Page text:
In addition, in case of multiple sources—single destination model, records are sorted according to a timestamp. As a note, it is anticipated that the system clocks of the servers involved in the replication will be reasonably synchronized using NTP or similar approach. This is performed to minimize any collisions that may arise. As an aside, in the Single Database—Multiple Instances, the clock synchronization is not relevant since all records produced by all redo threads are sorted using a unified timestamp sequence.

At block 32, the post task is initialized for the current RDBMS, and any appropriate number of connections may be created. This block arises where a particular RDBMS is a replication/transformation destination and not just a source. For that purpose a connection to the transaction id shared set is established by (31).

At block 33, a wait for DML/DDL operations from another RepkaDB instance occurs. The wait is for records to be parsed, sorted, and sent from another RepkaDB instance via (31)

At block 34, DML operations are distributed to a task processing the appropriate transaction. In one embodiment, a new transaction may also be created for one of the available tasks. In a complex replication model a lot of concurrent transactions could be performed at each point-in-time and a connection creation on demand may be expensive from the CPU point of view. Therefore, it may be preferred to use a predefined connection and task pool. However, the invention is not so limited. Depending on the available OS primitive's task, it can be a process, thread, or set of the threads. Each task may run several transactions.

Then according to the transaction id, the next received DML statement that belongs to an active transaction may be modified, e.g. multiple transactions may be performed on the same connection to a database, and active transactions may be switched according to each received DML statement.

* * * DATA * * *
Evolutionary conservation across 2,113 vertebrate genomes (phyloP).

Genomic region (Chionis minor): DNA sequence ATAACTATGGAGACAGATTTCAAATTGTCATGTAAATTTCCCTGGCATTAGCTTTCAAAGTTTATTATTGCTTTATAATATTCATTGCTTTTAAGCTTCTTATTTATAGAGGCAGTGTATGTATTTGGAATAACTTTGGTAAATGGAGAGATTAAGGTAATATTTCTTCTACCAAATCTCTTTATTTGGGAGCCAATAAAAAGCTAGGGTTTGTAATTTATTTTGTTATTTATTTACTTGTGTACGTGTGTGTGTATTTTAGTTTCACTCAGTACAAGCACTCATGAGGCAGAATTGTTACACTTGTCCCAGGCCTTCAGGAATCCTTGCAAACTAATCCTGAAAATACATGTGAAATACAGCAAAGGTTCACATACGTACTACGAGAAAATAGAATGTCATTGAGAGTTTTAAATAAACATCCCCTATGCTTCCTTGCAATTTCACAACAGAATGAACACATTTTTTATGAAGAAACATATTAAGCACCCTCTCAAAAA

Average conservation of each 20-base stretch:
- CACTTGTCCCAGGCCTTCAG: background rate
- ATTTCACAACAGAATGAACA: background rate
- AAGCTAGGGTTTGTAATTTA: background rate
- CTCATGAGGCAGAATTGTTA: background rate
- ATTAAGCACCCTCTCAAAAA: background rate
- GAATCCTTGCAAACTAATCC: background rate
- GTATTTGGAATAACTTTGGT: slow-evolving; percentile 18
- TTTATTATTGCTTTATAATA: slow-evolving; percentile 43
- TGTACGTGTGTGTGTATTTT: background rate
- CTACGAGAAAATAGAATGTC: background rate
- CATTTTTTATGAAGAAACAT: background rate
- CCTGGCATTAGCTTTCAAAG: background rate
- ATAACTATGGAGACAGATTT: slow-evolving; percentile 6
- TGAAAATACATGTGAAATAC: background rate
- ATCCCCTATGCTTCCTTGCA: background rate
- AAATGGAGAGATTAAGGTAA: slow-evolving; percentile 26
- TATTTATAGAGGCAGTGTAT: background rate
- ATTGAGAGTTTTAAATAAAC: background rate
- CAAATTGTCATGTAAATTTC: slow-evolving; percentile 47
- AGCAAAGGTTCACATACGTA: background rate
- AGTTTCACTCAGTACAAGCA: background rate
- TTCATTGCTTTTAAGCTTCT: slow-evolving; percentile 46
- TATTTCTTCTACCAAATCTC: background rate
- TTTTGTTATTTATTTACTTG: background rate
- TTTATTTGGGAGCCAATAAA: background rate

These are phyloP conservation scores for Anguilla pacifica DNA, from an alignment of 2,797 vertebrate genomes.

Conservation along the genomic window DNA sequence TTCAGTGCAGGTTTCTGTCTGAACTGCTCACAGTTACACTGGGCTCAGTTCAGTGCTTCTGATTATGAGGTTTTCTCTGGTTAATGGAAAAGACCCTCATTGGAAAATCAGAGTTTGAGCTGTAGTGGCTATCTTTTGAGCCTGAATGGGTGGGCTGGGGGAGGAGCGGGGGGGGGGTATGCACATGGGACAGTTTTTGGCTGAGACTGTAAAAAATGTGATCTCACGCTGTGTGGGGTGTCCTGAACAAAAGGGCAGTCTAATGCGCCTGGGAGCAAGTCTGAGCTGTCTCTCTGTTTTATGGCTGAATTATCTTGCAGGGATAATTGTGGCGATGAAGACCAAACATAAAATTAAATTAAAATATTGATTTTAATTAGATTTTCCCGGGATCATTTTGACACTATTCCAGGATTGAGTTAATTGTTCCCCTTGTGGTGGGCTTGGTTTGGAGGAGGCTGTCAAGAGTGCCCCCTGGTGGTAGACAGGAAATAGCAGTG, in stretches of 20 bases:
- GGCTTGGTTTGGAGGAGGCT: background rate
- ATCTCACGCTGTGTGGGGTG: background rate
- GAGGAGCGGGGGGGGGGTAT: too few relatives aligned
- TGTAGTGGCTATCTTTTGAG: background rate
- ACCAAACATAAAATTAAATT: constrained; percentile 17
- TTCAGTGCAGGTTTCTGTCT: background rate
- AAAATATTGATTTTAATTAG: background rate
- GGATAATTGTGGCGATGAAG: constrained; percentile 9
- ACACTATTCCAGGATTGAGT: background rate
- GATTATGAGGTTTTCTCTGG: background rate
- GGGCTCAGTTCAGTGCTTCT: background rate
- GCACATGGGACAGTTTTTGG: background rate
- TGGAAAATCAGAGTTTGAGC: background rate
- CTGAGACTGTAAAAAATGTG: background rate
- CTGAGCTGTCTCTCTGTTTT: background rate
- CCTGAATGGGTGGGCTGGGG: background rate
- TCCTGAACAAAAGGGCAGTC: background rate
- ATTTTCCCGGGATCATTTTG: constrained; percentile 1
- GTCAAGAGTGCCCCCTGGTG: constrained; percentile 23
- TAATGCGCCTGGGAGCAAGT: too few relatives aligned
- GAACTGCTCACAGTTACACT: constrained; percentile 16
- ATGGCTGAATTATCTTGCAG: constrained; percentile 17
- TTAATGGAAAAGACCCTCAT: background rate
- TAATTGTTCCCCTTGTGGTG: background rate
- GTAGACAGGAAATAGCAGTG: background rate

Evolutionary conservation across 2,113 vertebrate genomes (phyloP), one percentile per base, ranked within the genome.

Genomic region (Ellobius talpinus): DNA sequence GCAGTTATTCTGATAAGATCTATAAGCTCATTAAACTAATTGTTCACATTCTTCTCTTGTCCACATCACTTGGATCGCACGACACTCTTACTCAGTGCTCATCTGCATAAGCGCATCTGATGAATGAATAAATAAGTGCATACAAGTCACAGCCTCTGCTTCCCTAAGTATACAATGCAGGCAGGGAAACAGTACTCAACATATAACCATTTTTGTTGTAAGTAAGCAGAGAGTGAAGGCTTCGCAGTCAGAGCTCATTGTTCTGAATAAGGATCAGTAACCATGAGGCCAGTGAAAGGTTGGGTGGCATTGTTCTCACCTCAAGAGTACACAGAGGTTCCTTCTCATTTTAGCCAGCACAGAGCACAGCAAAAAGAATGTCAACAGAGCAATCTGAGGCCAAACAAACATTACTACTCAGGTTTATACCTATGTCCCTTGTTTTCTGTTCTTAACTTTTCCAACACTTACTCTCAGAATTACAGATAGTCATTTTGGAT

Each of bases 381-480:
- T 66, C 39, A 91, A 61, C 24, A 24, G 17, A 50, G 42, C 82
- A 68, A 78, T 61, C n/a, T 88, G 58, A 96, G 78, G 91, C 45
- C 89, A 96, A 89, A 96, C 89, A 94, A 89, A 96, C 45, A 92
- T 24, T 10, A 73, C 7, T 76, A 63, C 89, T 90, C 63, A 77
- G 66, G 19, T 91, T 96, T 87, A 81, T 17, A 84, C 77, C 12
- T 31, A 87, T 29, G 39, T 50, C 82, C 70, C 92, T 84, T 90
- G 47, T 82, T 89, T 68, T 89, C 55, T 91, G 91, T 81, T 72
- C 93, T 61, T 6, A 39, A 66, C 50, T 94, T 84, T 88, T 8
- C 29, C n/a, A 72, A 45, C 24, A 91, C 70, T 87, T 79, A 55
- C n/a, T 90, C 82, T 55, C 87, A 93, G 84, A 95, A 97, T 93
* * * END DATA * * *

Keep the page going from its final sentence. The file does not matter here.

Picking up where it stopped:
If the received DML operation is performed on the dictionary tables and is recognized as a DDL statement, then this statement will be sent to the metadata updater. The metadata updater includes a configurable heuristic mechanism that decides to update a destination schema metadata when a source is updated, and also determines how to perform such updates. In one embodiment, a database administrator may decide using one of several available policies, including, but not limited to: a) Propagating all metadata changes from source to destination; b) Distributing metadata change to destination and all equivalent sources; c) Distributing the change to column types or names to the columns involved to replication and not to distribute added columns or data for these columns; and d) not propagating any metadata changes and just write message to error log.

At block 35, where it is available, begin distributed transactions in the XA style. If XA is not available, then begin explicit transaction using “BEGIN TRANSACTION statement if supported on current RDBMS, or a similar operation. Otherwise, create a regular implicit transaction and apply a complex heuristic algorithm on the first change sent to the destination to avoid loopback transaction. One implementation may consider implementing a “delayed” change propagation. For example, identify a beginning of the transaction, then wait some time. If this transaction is started by the Post Task, then filter it out, otherwise, send it to the destination.

Add TX ID to the shared set for transaction id as established by (31). This may be performed to generate and get a transaction id transaction ID before a first change is applied to the destination RDBMS. This may also allow effective filtering of parsed records and thus to implement loopback avoidance without significant overhead.

If transaction for that source and transaction id has already been established, just switch an active transaction for this connection, as described in (34).